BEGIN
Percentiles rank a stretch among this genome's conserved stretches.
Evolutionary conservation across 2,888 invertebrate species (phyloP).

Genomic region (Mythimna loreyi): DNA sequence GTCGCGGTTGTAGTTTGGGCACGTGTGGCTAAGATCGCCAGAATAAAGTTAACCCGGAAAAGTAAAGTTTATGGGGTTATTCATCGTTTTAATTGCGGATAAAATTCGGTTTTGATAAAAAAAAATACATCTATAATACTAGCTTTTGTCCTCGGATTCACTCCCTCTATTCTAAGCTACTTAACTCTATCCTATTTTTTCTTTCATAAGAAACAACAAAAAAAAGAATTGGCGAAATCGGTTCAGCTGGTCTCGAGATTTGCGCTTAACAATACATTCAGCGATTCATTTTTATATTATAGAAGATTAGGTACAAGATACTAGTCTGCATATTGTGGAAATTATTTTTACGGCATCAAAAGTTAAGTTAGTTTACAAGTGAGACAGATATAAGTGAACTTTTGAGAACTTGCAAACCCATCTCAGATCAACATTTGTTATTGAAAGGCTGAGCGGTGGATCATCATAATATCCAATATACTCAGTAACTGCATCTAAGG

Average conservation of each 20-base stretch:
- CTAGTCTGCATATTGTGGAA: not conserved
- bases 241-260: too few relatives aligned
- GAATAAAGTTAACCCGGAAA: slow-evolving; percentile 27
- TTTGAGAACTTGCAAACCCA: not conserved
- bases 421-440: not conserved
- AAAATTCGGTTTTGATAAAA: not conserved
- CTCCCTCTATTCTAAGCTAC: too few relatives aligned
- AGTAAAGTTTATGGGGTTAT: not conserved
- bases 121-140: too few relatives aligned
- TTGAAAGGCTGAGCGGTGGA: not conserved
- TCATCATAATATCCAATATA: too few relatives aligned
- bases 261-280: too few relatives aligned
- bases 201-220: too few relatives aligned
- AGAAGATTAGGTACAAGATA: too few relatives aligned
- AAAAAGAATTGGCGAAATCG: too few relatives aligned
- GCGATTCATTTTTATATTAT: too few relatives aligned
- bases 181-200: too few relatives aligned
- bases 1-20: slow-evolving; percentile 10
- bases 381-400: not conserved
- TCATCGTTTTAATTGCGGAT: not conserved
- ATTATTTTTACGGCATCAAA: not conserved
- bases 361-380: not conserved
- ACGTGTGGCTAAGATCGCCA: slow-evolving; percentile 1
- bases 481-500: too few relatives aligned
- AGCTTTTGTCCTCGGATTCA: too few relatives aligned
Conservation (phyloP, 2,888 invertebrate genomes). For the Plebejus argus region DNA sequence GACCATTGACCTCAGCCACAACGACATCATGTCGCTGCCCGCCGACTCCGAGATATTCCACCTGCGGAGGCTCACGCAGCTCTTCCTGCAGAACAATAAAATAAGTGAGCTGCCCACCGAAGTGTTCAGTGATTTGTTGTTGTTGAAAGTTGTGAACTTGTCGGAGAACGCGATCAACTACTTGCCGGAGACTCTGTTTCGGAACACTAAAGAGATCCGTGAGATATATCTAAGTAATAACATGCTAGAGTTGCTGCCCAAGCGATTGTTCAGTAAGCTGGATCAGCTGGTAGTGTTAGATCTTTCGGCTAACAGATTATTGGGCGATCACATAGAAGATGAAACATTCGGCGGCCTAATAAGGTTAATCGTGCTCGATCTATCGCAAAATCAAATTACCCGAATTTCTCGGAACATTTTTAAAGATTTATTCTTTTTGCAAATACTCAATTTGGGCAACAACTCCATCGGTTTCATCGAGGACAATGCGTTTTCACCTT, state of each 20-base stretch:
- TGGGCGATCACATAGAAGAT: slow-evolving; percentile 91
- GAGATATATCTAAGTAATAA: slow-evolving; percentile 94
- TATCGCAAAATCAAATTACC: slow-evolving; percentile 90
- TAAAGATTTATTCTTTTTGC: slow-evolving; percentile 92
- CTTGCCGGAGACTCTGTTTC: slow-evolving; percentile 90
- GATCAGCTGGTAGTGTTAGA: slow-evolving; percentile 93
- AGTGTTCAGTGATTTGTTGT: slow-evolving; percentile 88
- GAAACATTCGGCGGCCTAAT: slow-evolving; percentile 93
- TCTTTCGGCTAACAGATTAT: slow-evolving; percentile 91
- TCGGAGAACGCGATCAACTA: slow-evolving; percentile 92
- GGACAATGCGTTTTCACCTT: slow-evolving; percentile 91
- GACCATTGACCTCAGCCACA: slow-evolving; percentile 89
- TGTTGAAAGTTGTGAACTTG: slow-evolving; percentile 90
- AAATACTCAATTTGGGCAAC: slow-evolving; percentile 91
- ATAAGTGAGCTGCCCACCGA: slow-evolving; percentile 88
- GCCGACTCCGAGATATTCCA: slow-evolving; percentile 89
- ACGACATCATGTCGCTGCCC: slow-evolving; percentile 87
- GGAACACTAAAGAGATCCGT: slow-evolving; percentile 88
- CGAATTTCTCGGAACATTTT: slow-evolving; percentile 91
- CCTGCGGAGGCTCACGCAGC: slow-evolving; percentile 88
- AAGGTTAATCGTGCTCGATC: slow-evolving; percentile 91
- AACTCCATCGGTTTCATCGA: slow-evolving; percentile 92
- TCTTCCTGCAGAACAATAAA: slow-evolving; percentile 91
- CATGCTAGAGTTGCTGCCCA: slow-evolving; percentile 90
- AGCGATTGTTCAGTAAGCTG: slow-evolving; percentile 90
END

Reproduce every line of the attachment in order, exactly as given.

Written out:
Percentiles rank a stretch among this genome's conserved stretches.
Evolutionary conservation across 2,888 invertebrate species (phyloP).

Genomic region (Mythimna loreyi): DNA sequence GTCGCGGTTGTAGTTTGGGCACGTGTGGCTAAGATCGCCAGAATAAAGTTAACCCGGAAAAGTAAAGTTTATGGGGTTATTCATCGTTTTAATTGCGGATAAAATTCGGTTTTGATAAAAAAAAATACATCTATAATACTAGCTTTTGTCCTCGGATTCACTCCCTCTATTCTAAGCTACTTAACTCTATCCTATTTTTTCTTTCATAAGAAACAACAAAAAAAAGAATTGGCGAAATCGGTTCAGCTGGTCTCGAGATTTGCGCTTAACAATACATTCAGCGATTCATTTTTATATTATAGAAGATTAGGTACAAGATACTAGTCTGCATATTGTGGAAATTATTTTTACGGCATCAAAAGTTAAGTTAGTTTACAAGTGAGACAGATATAAGTGAACTTTTGAGAACTTGCAAACCCATCTCAGATCAACATTTGTTATTGAAAGGCTGAGCGGTGGATCATCATAATATCCAATATACTCAGTAACTGCATCTAAGG

Average conservation of each 20-base stretch:
- CTAGTCTGCATATTGTGGAA: not conserved
- bases 241-260: too few relatives aligned
- GAATAAAGTTAACCCGGAAA: slow-evolving; percentile 27
- TTTGAGAACTTGCAAACCCA: not conserved
- bases 421-440: not conserved
- AAAATTCGGTTTTGATAAAA: not conserved
- CTCCCTCTATTCTAAGCTAC: too few relatives aligned
- AGTAAAGTTTATGGGGTTAT: not conserved
- bases 121-140: too few relatives aligned
- TTGAAAGGCTGAGCGGTGGA: not conserved
- TCATCATAATATCCAATATA: too few relatives aligned
- bases 261-280: too few relatives aligned
- bases 201-220: too few relatives aligned
- AGAAGATTAGGTACAAGATA: too few relatives aligned
- AAAAAGAATTGGCGAAATCG: too few relatives aligned
- GCGATTCATTTTTATATTAT: too few relatives aligned
- bases 181-200: too few relatives aligned
- bases 1-20: slow-evolving; percentile 10
- bases 381-400: not conserved
- TCATCGTTTTAATTGCGGAT: not conserved
- ATTATTTTTACGGCATCAAA: not conserved
- bases 361-380: not conserved
- ACGTGTGGCTAAGATCGCCA: slow-evolving; percentile 1
- bases 481-500: too few relatives aligned
- AGCTTTTGTCCTCGGATTCA: too few relatives aligned
Conservation (phyloP, 2,888 invertebrate genomes). For the Plebejus argus region DNA sequence GACCATTGACCTCAGCCACAACGACATCATGTCGCTGCCCGCCGACTCCGAGATATTCCACCTGCGGAGGCTCACGCAGCTCTTCCTGCAGAACAATAAAATAAGTGAGCTGCCCACCGAAGTGTTCAGTGATTTGTTGTTGTTGAAAGTTGTGAACTTGTCGGAGAACGCGATCAACTACTTGCCGGAGACTCTGTTTCGGAACACTAAAGAGATCCGTGAGATATATCTAAGTAATAACATGCTAGAGTTGCTGCCCAAGCGATTGTTCAGTAAGCTGGATCAGCTGGTAGTGTTAGATCTTTCGGCTAACAGATTATTGGGCGATCACATAGAAGATGAAACATTCGGCGGCCTAATAAGGTTAATCGTGCTCGATCTATCGCAAAATCAAATTACCCGAATTTCTCGGAACATTTTTAAAGATTTATTCTTTTTGCAAATACTCAATTTGGGCAACAACTCCATCGGTTTCATCGAGGACAATGCGTTTTCACCTT, state of each 20-base stretch:
- TGGGCGATCACATAGAAGAT: slow-evolving; percentile 91
- GAGATATATCTAAGTAATAA: slow-evolving; percentile 94
- TATCGCAAAATCAAATTACC: slow-evolving; percentile 90
- TAAAGATTTATTCTTTTTGC: slow-evolving; percentile 92
- CTTGCCGGAGACTCTGTTTC: slow-evolving; percentile 90
- GATCAGCTGGTAGTGTTAGA: slow-evolving; percentile 93
- AGTGTTCAGTGATTTGTTGT: slow-evolving; percentile 88
- GAAACATTCGGCGGCCTAAT: slow-evolving; percentile 93
- TCTTTCGGCTAACAGATTAT: slow-evolving; percentile 91
- TCGGAGAACGCGATCAACTA: slow-evolving; percentile 92
- GGACAATGCGTTTTCACCTT: slow-evolving; percentile 91
- GACCATTGACCTCAGCCACA: slow-evolving; percentile 89
- TGTTGAAAGTTGTGAACTTG: slow-evolving; percentile 90
- AAATACTCAATTTGGGCAAC: slow-evolving; percentile 91
- ATAAGTGAGCTGCCCACCGA: slow-evolving; percentile 88
- GCCGACTCCGAGATATTCCA: slow-evolving; percentile 89
- ACGACATCATGTCGCTGCCC: slow-evolving; percentile 87
- GGAACACTAAAGAGATCCGT: slow-evolving; percentile 88
- CGAATTTCTCGGAACATTTT: slow-evolving; percentile 91
- CCTGCGGAGGCTCACGCAGC: slow-evolving; percentile 88
- AAGGTTAATCGTGCTCGATC: slow-evolving; percentile 91
- AACTCCATCGGTTTCATCGA: slow-evolving; percentile 92
- TCTTCCTGCAGAACAATAAA: slow-evolving; percentile 91
- CATGCTAGAGTTGCTGCCCA: slow-evolving; percentile 90
- AGCGATTGTTCAGTAAGCTG: slow-evolving; percentile 90